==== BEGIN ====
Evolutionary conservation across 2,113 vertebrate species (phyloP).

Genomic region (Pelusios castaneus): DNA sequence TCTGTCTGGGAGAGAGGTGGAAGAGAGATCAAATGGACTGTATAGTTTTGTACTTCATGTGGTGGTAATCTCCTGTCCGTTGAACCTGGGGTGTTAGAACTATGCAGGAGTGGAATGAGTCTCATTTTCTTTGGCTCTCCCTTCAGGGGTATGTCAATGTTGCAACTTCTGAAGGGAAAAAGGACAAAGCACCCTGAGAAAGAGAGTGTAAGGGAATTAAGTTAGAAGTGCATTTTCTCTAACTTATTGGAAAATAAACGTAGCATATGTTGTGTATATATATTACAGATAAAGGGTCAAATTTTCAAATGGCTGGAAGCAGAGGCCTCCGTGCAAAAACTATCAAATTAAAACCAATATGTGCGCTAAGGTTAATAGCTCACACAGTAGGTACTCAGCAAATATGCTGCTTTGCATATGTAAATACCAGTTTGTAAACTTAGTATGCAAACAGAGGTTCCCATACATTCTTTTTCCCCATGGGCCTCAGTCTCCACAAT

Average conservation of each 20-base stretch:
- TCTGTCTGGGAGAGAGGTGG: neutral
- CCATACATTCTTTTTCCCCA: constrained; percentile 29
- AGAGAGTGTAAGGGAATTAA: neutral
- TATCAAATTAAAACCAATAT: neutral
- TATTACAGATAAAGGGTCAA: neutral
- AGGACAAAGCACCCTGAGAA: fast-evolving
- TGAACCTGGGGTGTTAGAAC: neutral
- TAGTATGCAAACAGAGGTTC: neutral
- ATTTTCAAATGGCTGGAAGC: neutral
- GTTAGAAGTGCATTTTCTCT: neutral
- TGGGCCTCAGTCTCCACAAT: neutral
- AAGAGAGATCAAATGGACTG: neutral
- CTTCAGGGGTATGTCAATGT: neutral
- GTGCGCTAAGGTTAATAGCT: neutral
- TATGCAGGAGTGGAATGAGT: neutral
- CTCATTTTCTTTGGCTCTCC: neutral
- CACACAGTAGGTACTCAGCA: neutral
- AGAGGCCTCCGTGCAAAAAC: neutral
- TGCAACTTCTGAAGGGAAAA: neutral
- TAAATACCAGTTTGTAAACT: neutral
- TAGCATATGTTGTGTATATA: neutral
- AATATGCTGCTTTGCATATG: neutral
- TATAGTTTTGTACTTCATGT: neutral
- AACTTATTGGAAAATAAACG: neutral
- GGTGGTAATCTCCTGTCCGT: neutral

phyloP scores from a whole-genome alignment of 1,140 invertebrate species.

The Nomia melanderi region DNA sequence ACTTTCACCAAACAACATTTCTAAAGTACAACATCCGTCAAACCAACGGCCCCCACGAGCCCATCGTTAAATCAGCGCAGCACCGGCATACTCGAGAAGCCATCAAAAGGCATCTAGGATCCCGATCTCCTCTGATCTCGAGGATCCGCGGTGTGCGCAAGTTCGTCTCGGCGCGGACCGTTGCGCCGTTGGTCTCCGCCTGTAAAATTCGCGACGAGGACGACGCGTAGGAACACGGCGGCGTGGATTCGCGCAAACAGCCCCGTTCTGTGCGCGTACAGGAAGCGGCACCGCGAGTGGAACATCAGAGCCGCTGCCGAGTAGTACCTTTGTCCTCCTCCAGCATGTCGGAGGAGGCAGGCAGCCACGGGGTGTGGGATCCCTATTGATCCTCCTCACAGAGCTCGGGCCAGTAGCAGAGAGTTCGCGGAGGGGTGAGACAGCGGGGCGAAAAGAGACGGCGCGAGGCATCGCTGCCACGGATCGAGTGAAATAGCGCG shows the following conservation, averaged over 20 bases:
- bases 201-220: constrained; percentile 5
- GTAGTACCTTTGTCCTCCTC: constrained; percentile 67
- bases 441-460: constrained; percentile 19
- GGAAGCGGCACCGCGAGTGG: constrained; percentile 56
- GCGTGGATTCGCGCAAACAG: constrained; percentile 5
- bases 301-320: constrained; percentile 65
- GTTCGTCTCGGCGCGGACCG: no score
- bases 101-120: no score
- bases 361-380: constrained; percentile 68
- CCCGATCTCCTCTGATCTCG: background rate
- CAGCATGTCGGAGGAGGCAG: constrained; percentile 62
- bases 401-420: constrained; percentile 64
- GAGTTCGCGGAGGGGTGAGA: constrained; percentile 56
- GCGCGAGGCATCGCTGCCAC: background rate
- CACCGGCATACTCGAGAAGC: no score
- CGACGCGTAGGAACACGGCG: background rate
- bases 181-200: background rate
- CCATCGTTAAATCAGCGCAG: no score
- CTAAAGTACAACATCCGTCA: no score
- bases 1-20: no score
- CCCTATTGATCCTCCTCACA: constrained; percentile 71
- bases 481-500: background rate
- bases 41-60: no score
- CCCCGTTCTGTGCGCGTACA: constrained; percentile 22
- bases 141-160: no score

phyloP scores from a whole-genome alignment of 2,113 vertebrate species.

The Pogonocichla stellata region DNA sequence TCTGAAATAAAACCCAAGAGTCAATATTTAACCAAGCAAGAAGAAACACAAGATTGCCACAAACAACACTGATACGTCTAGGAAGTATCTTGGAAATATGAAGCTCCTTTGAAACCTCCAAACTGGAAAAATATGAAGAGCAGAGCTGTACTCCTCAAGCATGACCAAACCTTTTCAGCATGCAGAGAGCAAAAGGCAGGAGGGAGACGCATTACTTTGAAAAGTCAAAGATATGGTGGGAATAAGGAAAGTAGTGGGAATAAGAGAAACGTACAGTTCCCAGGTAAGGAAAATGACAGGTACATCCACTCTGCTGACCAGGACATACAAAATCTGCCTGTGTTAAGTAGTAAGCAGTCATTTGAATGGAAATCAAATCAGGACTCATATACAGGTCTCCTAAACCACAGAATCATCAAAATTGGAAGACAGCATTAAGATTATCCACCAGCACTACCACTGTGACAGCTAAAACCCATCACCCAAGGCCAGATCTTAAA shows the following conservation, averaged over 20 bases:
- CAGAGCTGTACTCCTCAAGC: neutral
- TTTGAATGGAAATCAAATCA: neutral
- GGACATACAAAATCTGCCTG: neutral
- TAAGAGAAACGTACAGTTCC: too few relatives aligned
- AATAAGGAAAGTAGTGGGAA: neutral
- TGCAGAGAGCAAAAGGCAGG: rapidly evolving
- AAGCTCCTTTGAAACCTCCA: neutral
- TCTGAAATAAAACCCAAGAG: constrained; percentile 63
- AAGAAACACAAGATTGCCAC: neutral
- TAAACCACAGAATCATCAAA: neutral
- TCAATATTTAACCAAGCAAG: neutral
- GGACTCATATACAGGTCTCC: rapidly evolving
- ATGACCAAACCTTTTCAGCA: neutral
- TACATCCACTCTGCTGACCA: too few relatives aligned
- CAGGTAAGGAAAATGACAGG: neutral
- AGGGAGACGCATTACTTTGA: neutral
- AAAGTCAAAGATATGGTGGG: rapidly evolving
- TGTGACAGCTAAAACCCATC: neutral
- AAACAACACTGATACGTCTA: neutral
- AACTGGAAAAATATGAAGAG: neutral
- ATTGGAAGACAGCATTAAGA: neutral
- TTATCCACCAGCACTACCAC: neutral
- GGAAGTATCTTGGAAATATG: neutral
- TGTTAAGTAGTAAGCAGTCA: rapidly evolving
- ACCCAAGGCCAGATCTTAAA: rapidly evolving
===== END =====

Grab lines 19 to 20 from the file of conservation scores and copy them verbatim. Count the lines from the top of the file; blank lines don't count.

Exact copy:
- CTCATTTTCTTTGGCTCTCC: neutral
- CACACAGTAGGTACTCAGCA: neutral